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Joshua's Orlando Trip Report: Disney's Animal Kingdom and Spirit of Aloha Dinner Show

Walt Disney World: If I could walk with the animals, talk to the animals, grunt and squeak and party like an animal...

From Joshua Counsil
Posted September 24, 2009 at 5:14 PM
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Nahtazu Izazu

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Don't let Disney fool ya - the Animal Kingdom is most definitely a zoo. It's also a theme park. In true Disney fashion, they cannot seem to accept the prescribed names of things. But I already ranted about that, so let's move on.

Many people complain that the Animal Kingdom is a mediocre park because of its lack of attractions. Let's compare it to, say, a park that opened one year after the Animal Kingdom, which consistently receives higher praise. I will only consider worthwhile attractions. To be fair, these will be defined as attractions that received ratings of 7-Good or higher on this site:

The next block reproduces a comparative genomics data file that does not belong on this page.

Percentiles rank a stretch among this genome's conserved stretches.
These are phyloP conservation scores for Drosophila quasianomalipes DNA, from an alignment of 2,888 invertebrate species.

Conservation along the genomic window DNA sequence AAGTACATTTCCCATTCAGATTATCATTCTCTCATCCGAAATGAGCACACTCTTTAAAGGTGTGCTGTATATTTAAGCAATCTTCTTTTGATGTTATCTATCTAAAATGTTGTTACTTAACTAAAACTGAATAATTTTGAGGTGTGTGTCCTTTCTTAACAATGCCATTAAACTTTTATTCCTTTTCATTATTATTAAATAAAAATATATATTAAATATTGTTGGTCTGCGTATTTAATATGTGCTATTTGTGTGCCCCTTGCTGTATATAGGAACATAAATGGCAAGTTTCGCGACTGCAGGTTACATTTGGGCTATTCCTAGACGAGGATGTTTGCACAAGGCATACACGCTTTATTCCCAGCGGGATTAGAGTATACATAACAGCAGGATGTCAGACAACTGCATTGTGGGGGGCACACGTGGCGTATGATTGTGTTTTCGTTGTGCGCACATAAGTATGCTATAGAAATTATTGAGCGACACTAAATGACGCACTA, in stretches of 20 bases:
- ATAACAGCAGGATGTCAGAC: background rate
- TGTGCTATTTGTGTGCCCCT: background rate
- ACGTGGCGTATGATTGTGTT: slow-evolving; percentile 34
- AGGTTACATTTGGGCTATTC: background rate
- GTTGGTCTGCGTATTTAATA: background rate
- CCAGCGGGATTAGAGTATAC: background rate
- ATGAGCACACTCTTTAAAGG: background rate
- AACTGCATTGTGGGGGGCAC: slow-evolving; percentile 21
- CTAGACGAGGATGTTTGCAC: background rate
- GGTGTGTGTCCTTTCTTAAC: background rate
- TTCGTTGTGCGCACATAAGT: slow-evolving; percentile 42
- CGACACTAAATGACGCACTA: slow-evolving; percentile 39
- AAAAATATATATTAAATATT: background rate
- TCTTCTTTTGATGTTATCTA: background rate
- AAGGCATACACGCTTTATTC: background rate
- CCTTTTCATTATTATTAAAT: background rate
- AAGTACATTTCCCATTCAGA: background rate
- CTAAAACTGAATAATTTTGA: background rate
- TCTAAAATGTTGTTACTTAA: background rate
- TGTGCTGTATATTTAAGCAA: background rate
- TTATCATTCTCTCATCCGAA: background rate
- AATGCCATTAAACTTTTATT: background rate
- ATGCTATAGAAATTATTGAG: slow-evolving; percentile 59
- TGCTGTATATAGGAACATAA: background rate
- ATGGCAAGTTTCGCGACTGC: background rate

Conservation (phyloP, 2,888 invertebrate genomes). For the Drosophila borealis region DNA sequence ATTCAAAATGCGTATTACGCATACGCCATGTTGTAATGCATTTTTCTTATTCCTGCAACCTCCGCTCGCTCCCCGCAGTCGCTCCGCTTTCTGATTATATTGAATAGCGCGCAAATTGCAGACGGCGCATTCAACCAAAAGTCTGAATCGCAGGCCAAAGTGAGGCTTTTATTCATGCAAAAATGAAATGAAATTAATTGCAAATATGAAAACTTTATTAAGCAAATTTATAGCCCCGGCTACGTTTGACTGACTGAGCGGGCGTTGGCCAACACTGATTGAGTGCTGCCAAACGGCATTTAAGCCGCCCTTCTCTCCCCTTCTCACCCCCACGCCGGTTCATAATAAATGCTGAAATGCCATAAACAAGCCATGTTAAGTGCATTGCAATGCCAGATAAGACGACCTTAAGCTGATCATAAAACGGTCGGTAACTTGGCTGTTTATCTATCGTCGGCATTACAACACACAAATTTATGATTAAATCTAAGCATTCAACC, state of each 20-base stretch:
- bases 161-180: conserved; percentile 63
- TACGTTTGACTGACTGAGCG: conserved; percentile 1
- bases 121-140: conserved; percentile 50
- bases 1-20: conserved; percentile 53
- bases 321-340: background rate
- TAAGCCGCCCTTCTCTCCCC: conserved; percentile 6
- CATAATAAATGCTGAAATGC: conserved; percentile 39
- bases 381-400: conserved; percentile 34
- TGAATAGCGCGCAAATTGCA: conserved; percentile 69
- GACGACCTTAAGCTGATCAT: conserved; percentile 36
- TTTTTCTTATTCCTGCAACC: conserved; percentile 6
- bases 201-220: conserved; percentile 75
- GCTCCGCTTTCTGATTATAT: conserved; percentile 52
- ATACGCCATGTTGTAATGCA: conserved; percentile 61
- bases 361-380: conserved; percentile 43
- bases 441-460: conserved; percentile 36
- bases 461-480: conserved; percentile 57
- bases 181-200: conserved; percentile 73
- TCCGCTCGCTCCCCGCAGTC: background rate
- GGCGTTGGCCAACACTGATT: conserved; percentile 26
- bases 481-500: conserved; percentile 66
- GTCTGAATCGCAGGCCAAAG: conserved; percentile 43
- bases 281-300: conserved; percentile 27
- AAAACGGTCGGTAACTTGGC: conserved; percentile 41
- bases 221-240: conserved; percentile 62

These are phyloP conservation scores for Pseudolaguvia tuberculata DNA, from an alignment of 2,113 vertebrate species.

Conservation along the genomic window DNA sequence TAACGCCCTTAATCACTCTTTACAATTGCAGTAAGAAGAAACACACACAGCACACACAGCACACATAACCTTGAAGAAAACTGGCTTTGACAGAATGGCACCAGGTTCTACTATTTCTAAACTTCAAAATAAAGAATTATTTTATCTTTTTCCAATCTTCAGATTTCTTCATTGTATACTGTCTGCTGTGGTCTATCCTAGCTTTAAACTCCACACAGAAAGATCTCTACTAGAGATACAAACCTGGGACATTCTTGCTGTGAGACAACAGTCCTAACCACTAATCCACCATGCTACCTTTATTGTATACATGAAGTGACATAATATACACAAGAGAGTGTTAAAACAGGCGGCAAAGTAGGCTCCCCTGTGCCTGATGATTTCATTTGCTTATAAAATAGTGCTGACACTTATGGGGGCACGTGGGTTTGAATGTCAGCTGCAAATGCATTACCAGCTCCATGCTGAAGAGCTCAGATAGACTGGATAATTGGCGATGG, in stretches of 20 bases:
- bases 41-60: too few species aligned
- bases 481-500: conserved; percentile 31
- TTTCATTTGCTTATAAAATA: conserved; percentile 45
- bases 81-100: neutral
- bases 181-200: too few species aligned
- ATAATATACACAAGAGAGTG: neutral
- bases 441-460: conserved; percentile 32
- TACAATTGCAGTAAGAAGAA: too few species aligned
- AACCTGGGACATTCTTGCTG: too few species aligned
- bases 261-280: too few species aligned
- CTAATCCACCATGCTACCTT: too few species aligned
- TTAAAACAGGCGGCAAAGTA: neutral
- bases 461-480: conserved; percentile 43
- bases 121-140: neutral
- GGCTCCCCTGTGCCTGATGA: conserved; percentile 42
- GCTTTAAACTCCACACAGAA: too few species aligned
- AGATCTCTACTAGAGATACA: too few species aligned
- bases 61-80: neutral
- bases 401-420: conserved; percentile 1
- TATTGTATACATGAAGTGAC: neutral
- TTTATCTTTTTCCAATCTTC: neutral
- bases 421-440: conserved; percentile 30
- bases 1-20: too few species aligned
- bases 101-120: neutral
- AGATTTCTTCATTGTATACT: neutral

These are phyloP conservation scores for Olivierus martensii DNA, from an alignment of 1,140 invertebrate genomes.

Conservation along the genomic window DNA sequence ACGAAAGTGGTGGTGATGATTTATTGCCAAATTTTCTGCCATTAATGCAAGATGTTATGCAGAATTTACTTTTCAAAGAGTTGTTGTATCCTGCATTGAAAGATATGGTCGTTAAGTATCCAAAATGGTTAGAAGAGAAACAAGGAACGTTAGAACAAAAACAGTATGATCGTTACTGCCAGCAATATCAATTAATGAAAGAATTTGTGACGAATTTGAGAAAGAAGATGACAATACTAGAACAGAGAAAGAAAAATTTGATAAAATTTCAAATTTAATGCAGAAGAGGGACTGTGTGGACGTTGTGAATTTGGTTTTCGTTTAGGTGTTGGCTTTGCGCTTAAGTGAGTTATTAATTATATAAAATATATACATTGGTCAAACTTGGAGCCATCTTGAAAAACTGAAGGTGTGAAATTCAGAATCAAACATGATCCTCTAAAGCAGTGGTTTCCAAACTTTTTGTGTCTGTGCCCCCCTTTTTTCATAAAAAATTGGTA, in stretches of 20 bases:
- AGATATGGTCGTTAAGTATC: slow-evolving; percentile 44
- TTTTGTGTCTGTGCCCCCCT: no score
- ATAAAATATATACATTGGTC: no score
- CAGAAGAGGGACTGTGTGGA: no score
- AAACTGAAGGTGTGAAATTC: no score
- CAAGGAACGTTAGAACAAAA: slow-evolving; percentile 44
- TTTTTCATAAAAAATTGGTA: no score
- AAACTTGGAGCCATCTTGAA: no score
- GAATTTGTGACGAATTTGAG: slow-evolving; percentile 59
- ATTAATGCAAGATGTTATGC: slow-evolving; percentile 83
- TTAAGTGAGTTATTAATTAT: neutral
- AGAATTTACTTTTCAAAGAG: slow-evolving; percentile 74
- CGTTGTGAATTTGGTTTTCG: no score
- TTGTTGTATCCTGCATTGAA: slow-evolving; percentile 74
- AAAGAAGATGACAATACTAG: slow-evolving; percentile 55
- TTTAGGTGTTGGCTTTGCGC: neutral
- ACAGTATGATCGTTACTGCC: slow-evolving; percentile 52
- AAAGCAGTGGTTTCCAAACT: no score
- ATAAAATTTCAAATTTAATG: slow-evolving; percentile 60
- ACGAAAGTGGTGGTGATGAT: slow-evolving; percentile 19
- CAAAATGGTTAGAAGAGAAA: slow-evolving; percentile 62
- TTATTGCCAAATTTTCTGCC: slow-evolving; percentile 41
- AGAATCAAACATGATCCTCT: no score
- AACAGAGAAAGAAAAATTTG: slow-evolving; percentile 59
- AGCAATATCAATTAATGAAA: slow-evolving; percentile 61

Attraction Type
Disney's Animal Kingdom
Universal's Islands of Adventure
Roller Coasters
Everest, Primeval Whirl
Hulk, Fire & Ice Dragons
Dark/Family Rides
Safari, Dinosaur
Spiderman, Cat in the Hat
Water Rides
Kali River Rapids
Popeye, Ripsaw, Jurassic Park
Thrill Rides
---
Dr. Doom
Shows
Finding Nemo, Lion King, Flights of Wonder, It's Tough to be a Bug
Poseidon, Sindbad
Exhibits
Pangani, Maharajah & Discovery Island Trails
Discovery Center
Children's Rides
---
Caro-Seuss-el, One Fish...
Children's Play Areas
---